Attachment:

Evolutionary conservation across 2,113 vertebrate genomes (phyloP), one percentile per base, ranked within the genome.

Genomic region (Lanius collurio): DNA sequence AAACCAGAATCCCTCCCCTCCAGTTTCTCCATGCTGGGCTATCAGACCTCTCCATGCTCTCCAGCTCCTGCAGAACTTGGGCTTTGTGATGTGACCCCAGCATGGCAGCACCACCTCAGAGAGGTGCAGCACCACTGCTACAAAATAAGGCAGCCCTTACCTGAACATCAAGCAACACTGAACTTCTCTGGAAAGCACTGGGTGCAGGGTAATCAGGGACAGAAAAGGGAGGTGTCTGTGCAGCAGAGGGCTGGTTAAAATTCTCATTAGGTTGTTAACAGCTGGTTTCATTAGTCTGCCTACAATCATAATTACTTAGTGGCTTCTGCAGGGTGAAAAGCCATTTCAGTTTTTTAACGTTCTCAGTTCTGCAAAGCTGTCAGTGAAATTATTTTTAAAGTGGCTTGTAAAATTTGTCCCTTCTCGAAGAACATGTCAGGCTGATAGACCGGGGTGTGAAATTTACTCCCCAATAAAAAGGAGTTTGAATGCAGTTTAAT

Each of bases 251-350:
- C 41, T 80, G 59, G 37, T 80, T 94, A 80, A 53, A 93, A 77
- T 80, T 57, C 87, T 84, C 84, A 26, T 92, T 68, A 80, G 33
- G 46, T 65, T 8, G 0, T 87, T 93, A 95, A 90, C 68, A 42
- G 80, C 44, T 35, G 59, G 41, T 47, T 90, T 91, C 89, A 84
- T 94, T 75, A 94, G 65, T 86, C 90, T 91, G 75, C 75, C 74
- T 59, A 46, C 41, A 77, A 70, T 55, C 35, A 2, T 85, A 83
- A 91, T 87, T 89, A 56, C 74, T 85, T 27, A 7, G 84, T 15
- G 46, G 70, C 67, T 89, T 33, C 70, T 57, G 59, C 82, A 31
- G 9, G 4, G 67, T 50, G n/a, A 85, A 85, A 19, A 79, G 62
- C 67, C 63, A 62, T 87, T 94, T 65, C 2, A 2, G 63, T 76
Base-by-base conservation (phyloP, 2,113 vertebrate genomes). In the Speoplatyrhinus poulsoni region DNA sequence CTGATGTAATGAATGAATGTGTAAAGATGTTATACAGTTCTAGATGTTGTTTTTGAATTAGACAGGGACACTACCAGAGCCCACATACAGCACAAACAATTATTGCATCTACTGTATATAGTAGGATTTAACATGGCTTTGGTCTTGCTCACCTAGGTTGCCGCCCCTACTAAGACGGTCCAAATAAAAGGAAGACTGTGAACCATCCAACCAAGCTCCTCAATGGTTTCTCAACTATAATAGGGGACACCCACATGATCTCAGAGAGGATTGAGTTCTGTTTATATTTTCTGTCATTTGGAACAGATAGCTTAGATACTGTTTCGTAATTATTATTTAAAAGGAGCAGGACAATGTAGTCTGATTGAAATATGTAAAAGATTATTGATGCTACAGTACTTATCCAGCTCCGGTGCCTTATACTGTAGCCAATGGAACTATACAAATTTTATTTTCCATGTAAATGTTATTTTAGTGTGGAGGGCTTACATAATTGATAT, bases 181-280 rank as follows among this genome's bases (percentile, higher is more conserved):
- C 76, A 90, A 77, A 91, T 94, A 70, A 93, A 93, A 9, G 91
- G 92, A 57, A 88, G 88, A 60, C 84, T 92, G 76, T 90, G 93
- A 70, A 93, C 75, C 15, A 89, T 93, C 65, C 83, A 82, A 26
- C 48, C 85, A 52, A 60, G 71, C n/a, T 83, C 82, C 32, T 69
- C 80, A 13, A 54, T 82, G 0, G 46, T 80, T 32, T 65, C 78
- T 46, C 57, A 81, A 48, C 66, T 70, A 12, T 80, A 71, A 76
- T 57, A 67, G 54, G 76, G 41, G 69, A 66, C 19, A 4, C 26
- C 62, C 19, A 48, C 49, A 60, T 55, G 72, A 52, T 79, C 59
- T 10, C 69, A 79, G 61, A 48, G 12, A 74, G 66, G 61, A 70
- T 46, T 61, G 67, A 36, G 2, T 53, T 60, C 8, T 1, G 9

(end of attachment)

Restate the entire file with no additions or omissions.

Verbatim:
Evolutionary conservation across 2,113 vertebrate genomes (phyloP), one percentile per base, ranked within the genome.

Genomic region (Lanius collurio): DNA sequence AAACCAGAATCCCTCCCCTCCAGTTTCTCCATGCTGGGCTATCAGACCTCTCCATGCTCTCCAGCTCCTGCAGAACTTGGGCTTTGTGATGTGACCCCAGCATGGCAGCACCACCTCAGAGAGGTGCAGCACCACTGCTACAAAATAAGGCAGCCCTTACCTGAACATCAAGCAACACTGAACTTCTCTGGAAAGCACTGGGTGCAGGGTAATCAGGGACAGAAAAGGGAGGTGTCTGTGCAGCAGAGGGCTGGTTAAAATTCTCATTAGGTTGTTAACAGCTGGTTTCATTAGTCTGCCTACAATCATAATTACTTAGTGGCTTCTGCAGGGTGAAAAGCCATTTCAGTTTTTTAACGTTCTCAGTTCTGCAAAGCTGTCAGTGAAATTATTTTTAAAGTGGCTTGTAAAATTTGTCCCTTCTCGAAGAACATGTCAGGCTGATAGACCGGGGTGTGAAATTTACTCCCCAATAAAAAGGAGTTTGAATGCAGTTTAAT

Each of bases 251-350:
- C 41, T 80, G 59, G 37, T 80, T 94, A 80, A 53, A 93, A 77
- T 80, T 57, C 87, T 84, C 84, A 26, T 92, T 68, A 80, G 33
- G 46, T 65, T 8, G 0, T 87, T 93, A 95, A 90, C 68, A 42
- G 80, C 44, T 35, G 59, G 41, T 47, T 90, T 91, C 89, A 84
- T 94, T 75, A 94, G 65, T 86, C 90, T 91, G 75, C 75, C 74
- T 59, A 46, C 41, A 77, A 70, T 55, C 35, A 2, T 85, A 83
- A 91, T 87, T 89, A 56, C 74, T 85, T 27, A 7, G 84, T 15
- G 46, G 70, C 67, T 89, T 33, C 70, T 57, G 59, C 82, A 31
- G 9, G 4, G 67, T 50, G n/a, A 85, A 85, A 19, A 79, G 62
- C 67, C 63, A 62, T 87, T 94, T 65, C 2, A 2, G 63, T 76
Base-by-base conservation (phyloP, 2,113 vertebrate genomes). In the Speoplatyrhinus poulsoni region DNA sequence CTGATGTAATGAATGAATGTGTAAAGATGTTATACAGTTCTAGATGTTGTTTTTGAATTAGACAGGGACACTACCAGAGCCCACATACAGCACAAACAATTATTGCATCTACTGTATATAGTAGGATTTAACATGGCTTTGGTCTTGCTCACCTAGGTTGCCGCCCCTACTAAGACGGTCCAAATAAAAGGAAGACTGTGAACCATCCAACCAAGCTCCTCAATGGTTTCTCAACTATAATAGGGGACACCCACATGATCTCAGAGAGGATTGAGTTCTGTTTATATTTTCTGTCATTTGGAACAGATAGCTTAGATACTGTTTCGTAATTATTATTTAAAAGGAGCAGGACAATGTAGTCTGATTGAAATATGTAAAAGATTATTGATGCTACAGTACTTATCCAGCTCCGGTGCCTTATACTGTAGCCAATGGAACTATACAAATTTTATTTTCCATGTAAATGTTATTTTAGTGTGGAGGGCTTACATAATTGATAT, bases 181-280 rank as follows among this genome's bases (percentile, higher is more conserved):
- C 76, A 90, A 77, A 91, T 94, A 70, A 93, A 93, A 9, G 91
- G 92, A 57, A 88, G 88, A 60, C 84, T 92, G 76, T 90, G 93
- A 70, A 93, C 75, C 15, A 89, T 93, C 65, C 83, A 82, A 26
- C 48, C 85, A 52, A 60, G 71, C n/a, T 83, C 82, C 32, T 69
- C 80, A 13, A 54, T 82, G 0, G 46, T 80, T 32, T 65, C 78
- T 46, C 57, A 81, A 48, C 66, T 70, A 12, T 80, A 71, A 76
- T 57, A 67, G 54, G 76, G 41, G 69, A 66, C 19, A 4, C 26
- C 62, C 19, A 48, C 49, A 60, T 55, G 72, A 52, T 79, C 59
- T 10, C 69, A 79, G 61, A 48, G 12, A 74, G 66, G 61, A 70
- T 46, T 61, G 67, A 36, G 2, T 53, T 60, C 8, T 1, G 9